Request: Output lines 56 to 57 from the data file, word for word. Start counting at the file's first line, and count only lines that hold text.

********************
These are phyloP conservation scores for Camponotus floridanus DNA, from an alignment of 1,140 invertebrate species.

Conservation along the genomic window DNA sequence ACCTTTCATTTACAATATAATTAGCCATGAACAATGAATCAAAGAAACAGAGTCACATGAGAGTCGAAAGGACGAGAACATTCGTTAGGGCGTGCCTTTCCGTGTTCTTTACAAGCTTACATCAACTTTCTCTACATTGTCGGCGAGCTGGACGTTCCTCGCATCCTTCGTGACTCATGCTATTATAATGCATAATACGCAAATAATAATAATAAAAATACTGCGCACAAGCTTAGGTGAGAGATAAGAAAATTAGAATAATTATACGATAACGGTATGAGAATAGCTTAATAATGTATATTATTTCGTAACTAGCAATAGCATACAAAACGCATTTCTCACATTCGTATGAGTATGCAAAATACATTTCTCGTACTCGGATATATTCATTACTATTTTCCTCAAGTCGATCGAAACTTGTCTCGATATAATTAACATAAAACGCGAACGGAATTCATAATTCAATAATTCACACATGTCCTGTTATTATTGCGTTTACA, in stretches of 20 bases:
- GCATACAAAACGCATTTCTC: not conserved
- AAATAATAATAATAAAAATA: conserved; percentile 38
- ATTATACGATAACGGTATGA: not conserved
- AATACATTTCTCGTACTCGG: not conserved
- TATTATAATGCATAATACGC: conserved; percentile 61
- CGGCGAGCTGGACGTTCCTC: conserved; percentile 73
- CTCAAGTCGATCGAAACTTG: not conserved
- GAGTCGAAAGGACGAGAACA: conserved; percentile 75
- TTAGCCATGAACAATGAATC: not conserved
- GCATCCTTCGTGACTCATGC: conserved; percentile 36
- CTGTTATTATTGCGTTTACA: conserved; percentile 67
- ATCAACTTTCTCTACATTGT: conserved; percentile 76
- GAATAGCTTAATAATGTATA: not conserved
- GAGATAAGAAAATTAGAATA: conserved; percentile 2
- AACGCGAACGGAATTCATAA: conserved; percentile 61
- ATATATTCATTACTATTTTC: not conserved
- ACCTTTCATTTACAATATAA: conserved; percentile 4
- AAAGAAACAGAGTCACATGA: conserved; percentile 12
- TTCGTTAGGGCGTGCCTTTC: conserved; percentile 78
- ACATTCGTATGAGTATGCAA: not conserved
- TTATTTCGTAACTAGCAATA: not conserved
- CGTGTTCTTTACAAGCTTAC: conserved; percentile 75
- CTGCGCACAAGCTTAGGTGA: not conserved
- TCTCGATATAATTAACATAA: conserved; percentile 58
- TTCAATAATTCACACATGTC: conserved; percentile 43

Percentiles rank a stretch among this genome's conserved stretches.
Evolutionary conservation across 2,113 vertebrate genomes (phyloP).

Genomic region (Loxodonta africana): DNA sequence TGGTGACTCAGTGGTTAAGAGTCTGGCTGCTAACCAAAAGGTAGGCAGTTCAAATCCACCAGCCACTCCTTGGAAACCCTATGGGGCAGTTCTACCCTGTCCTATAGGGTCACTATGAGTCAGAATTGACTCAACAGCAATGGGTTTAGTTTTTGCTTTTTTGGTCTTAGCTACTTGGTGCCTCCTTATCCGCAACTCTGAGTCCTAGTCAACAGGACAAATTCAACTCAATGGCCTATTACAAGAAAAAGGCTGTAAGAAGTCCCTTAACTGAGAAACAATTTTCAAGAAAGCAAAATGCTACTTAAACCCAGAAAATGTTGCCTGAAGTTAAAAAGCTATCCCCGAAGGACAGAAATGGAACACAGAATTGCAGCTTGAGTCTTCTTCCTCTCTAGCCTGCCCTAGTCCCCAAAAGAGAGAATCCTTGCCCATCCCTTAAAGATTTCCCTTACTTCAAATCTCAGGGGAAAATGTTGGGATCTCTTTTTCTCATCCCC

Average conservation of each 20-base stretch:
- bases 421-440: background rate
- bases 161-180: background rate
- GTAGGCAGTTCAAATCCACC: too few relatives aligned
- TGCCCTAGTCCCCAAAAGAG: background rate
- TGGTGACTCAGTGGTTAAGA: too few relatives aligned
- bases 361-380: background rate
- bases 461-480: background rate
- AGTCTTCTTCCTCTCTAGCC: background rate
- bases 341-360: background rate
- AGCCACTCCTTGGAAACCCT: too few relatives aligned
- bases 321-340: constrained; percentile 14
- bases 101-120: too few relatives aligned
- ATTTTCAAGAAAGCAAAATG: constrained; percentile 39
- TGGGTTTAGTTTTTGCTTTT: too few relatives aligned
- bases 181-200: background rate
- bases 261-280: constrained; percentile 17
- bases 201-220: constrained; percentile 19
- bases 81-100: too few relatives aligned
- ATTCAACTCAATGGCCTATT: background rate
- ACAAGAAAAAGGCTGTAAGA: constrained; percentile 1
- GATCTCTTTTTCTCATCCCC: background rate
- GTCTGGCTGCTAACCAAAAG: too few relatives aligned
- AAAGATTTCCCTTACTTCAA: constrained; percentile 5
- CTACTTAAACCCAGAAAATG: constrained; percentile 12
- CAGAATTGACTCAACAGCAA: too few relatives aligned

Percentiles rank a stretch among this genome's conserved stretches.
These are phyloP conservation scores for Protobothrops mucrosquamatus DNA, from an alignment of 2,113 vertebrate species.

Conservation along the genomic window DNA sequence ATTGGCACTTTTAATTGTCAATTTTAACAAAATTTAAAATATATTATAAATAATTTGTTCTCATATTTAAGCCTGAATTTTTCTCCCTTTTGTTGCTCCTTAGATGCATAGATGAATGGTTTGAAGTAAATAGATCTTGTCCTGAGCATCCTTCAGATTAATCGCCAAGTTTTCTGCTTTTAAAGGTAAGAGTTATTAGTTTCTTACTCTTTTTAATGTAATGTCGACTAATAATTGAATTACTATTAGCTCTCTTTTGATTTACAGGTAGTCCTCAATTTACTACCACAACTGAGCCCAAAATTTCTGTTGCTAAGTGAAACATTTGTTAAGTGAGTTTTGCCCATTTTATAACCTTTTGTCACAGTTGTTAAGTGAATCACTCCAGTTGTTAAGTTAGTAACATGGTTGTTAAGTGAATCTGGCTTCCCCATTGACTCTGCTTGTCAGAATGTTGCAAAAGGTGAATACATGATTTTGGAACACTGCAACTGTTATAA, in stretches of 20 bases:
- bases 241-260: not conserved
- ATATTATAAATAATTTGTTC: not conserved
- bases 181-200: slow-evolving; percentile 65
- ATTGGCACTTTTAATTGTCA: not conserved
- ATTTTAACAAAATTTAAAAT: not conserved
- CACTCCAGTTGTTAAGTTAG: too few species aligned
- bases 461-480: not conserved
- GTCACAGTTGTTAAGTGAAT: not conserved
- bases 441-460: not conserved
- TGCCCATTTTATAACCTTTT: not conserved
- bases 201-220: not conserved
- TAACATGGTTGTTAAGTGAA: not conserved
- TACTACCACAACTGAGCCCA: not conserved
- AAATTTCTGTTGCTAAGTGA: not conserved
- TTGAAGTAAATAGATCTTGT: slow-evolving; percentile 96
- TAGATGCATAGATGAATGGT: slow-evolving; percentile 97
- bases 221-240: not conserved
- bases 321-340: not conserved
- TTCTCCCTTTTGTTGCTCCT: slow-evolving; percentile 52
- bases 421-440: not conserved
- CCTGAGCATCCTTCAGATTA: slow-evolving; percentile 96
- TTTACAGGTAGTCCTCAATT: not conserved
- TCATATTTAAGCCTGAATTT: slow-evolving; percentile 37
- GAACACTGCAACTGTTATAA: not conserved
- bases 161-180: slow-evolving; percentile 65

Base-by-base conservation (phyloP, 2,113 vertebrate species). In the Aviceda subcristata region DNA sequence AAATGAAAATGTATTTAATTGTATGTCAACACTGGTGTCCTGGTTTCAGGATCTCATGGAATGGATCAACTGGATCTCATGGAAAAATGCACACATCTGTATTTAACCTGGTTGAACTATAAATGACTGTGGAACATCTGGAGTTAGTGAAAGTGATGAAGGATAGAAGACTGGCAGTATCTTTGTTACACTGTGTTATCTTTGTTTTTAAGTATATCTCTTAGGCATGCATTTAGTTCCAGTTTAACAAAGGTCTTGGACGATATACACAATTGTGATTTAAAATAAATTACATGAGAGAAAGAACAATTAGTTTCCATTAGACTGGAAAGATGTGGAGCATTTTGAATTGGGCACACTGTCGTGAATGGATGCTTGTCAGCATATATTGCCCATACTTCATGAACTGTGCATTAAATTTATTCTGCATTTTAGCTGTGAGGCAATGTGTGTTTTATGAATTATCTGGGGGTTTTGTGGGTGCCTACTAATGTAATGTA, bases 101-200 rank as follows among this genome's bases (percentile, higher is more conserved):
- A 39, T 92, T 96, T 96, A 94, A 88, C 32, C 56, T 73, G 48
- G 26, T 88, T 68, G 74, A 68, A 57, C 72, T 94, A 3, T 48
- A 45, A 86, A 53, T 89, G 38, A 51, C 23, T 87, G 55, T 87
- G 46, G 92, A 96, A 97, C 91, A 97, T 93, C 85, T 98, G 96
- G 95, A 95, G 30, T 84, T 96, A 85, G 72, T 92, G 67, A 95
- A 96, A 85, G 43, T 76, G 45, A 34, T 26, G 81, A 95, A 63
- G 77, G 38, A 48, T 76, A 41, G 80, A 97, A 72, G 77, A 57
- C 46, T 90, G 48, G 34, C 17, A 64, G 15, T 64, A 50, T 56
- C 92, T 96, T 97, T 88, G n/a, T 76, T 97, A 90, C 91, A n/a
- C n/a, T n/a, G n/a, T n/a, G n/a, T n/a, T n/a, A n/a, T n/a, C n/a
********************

- CAGAATTGACTCAACAGCAA: too few relatives aligned

Percentiles rank a stretch among this genome's conserved stretches.